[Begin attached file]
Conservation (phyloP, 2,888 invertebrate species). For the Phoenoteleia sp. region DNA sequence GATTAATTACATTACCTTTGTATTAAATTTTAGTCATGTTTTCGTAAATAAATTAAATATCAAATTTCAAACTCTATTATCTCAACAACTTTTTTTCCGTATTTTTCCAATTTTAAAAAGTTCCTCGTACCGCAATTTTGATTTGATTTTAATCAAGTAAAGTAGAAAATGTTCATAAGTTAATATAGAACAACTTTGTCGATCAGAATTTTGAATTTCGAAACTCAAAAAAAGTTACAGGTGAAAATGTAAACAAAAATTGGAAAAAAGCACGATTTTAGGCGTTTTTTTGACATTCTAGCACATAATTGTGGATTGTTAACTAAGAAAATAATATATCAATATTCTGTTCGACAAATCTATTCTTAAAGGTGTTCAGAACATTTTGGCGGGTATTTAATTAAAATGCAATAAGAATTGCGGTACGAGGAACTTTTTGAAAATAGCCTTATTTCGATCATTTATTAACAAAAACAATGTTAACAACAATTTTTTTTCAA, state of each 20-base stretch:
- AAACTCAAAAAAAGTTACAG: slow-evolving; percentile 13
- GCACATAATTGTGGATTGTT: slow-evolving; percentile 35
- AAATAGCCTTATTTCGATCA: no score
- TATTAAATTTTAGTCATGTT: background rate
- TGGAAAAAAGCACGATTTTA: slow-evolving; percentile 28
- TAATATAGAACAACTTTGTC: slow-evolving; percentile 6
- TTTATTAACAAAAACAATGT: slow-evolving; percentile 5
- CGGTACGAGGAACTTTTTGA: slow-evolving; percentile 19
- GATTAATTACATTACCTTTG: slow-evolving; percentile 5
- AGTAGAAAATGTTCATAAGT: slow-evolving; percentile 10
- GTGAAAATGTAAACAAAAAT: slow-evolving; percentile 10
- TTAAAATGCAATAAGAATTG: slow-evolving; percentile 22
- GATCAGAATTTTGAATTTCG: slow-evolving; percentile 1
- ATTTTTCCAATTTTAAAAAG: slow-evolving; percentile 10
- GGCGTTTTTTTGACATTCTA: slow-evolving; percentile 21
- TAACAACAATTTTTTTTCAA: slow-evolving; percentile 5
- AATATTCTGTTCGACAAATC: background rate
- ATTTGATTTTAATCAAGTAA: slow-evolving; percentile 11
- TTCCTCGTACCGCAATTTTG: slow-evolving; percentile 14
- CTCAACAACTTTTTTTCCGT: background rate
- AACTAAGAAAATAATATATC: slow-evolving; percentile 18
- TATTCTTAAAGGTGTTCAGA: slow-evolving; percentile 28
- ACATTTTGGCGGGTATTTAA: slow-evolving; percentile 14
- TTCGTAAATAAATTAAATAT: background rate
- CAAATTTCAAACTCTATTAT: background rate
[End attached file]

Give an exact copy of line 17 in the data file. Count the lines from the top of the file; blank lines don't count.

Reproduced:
- TAACAACAATTTTTTTTCAA: slow-evolving; percentile 5